In the previous article we looked at narrators lying directly but they can also lie by omission. This can be effective when we leave the reader speculating, or sneak the omission in so they don’t immediately notice and build towards it being important. But it also has its challengers, the primary problem is when the omission is glaringly obvious, often at an important moment.

Lying by omission might be the narrator not being specific about their backstory. It’s a bit different if someone asks them a direct question and we cut to something else just to avoid answering, this can infuriate readers because it’s so obvious a writer is trying to avoid something, especially if it’s important information or something the story built to answering and then used cutting as a delaying tactic.

Instead of cutting we can avoid directly answering with humour, a question, saying something that turns the conversation around from the subject they’re trying to avoid, or keeping details vague. It’s important to remember that simply because a question is asked in dialogue doesn’t mean it has to be directly answered. If we show the answer being avoided we can also show something about the character, perhaps they’re the type of person to deflect personal questions with humour, perhaps they’re good at spinning a yarn so people don’t realise they’re being directed, or perhaps they’re direct and tell the other person they don’t want to answer their questions. We could even show them being all three by turns depending on what the question is or who they’re talking to. If they have a good relationship with someone they might simply answer the question, if they have a bad/no relationship with someone they might avoid it. We can even show this by having two characters ask the same question and get two different reactions/replies.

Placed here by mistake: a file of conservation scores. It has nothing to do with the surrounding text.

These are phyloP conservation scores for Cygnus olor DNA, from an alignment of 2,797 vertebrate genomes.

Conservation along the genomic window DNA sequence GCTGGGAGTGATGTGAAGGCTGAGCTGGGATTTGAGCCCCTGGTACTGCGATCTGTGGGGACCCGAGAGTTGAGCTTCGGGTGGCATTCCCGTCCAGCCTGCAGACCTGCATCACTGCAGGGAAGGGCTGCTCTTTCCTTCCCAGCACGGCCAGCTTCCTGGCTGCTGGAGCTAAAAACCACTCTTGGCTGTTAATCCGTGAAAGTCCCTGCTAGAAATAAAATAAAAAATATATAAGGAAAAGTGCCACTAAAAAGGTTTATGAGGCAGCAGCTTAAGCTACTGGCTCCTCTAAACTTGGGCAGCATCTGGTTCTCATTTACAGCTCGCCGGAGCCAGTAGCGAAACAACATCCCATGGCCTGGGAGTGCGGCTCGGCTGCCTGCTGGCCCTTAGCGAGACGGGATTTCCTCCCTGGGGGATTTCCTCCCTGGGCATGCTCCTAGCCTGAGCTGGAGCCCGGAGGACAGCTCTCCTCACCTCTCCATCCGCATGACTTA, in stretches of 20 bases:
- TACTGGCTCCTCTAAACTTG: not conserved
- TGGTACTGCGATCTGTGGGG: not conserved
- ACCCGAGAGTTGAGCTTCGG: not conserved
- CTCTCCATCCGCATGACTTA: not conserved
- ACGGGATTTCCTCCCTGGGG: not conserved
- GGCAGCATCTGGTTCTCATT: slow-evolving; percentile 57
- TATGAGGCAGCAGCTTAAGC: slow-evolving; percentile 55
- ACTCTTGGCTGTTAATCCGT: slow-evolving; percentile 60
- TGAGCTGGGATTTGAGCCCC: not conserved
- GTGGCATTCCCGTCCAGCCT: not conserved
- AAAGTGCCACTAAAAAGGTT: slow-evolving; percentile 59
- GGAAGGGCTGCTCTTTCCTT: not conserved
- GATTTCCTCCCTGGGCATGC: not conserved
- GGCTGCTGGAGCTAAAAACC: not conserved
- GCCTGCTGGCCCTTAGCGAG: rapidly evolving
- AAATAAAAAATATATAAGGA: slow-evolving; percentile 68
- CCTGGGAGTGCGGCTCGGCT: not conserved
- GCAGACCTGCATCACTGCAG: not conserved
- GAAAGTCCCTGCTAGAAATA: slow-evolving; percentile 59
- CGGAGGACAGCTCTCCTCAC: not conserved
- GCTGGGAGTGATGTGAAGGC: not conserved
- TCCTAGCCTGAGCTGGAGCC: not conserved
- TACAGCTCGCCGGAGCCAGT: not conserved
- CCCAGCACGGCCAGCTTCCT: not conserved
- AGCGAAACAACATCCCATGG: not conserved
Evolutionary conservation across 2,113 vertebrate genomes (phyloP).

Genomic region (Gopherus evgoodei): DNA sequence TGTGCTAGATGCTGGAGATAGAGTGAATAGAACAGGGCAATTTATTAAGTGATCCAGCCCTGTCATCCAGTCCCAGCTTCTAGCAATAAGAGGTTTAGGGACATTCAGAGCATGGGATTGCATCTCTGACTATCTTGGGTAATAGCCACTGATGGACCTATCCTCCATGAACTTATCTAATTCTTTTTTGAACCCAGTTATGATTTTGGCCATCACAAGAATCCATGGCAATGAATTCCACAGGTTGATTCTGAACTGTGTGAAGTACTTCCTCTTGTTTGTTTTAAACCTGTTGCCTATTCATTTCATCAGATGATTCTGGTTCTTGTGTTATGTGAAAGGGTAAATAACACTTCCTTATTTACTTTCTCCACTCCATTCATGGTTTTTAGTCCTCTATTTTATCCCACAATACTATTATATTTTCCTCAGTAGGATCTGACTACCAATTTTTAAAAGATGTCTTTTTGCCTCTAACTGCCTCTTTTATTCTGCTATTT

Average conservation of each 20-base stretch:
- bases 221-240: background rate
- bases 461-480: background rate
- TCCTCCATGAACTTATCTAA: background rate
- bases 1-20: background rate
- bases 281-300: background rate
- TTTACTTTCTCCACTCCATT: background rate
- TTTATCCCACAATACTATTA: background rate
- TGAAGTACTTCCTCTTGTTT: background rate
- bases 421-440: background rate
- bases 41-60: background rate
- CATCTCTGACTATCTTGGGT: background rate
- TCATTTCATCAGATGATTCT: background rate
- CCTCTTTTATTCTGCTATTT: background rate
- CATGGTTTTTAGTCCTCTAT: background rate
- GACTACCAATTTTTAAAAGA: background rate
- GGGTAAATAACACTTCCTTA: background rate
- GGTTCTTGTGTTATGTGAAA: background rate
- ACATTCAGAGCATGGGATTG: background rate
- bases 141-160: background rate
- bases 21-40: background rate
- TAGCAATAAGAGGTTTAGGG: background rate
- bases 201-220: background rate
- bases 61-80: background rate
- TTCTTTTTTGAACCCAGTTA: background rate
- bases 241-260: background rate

This applies to narration too but in a slightly different way. If the character is the narrator then they control what readers see, hear, and know (as presented facts rather than speculation). Therefore the character/narrator has more control of how they’re perceived. While their narrative can’t control the way readers interpret what they reveal they can control what they reveal about themselves and the story. For instance, they don’t need to have long paragraphs about their past, as long as the story is moving forward it’s often less obvious that the past is rarely referenced. They can scatter hints, offhanded comments, a small mention here and there, a joke that possibly has a double meaning. By doing this they’re not technically lying but they’re not telling the whole truth.

It’s important to remember that just because a character is telling a story it doesn’t mean they have to tell every part of that story, even if they know it.

Article Archive 1

Published by Jesse

I'm a writer and academic specialising in fantasy fiction and creative writing theory. I'm allergic to pretentiously talking about fiction and aim to be unashamedly ‘commercial’. Surely all fiction is commercial anyway, or what’s the point in publishing it?

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